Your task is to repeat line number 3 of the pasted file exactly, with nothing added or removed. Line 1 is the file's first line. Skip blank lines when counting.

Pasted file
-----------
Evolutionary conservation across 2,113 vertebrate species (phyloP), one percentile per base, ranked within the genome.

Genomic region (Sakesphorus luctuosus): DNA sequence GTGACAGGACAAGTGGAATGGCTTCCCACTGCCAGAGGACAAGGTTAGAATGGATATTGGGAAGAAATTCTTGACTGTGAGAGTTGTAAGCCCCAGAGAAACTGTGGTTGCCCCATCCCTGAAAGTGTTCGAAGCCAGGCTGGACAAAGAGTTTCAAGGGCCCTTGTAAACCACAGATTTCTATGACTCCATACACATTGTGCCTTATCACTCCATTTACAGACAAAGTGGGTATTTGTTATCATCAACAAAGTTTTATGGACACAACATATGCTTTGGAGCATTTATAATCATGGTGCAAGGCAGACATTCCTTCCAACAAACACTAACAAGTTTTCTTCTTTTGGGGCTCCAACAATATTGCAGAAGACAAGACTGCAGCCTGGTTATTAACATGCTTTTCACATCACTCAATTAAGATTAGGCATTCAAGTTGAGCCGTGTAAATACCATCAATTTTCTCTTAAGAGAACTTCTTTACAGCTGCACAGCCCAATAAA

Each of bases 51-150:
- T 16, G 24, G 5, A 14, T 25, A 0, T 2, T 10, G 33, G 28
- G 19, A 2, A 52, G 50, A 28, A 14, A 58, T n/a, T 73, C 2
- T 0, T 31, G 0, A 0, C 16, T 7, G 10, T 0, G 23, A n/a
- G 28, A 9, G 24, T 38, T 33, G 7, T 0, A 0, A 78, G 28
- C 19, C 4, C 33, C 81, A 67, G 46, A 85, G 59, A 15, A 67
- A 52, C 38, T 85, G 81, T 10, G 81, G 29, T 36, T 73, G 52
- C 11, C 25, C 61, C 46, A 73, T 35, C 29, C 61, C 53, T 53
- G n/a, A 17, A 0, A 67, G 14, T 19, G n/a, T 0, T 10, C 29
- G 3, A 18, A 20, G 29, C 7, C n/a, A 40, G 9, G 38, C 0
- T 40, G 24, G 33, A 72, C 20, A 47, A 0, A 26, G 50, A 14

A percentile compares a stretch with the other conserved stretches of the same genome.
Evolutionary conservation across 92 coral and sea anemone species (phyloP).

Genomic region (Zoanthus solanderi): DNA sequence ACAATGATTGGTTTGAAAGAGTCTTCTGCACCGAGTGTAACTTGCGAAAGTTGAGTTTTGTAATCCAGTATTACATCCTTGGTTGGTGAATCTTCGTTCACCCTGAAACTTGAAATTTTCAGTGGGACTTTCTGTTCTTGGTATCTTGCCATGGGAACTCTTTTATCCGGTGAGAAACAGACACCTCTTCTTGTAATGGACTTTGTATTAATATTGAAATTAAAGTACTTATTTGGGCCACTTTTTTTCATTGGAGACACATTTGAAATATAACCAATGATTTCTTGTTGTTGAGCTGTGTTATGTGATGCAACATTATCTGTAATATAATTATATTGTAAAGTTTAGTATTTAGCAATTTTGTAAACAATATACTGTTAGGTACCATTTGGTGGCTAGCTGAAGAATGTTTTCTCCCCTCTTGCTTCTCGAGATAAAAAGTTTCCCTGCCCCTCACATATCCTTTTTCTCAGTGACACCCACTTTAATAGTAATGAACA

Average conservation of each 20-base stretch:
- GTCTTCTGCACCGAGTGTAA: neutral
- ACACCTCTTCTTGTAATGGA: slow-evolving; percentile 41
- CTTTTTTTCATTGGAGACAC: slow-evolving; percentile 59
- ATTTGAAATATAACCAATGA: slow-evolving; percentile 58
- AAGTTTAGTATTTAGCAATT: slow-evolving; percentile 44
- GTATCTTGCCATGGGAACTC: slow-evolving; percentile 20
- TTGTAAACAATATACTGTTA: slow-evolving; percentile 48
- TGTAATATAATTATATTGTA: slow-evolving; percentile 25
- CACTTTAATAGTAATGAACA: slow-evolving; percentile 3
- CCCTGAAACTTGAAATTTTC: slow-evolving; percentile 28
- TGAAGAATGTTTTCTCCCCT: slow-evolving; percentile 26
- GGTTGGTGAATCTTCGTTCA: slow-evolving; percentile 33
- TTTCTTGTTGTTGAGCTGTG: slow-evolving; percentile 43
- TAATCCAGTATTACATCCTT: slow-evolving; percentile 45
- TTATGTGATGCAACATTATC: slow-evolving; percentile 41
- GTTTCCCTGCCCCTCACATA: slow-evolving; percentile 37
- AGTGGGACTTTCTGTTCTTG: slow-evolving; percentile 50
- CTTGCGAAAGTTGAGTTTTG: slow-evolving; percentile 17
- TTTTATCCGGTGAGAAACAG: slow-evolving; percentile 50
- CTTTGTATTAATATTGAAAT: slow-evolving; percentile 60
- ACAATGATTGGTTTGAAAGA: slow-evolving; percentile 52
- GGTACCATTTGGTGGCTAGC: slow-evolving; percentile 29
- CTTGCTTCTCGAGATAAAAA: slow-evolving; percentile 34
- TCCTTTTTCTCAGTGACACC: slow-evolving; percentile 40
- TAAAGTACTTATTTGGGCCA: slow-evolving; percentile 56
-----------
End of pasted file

Each of bases 51-150: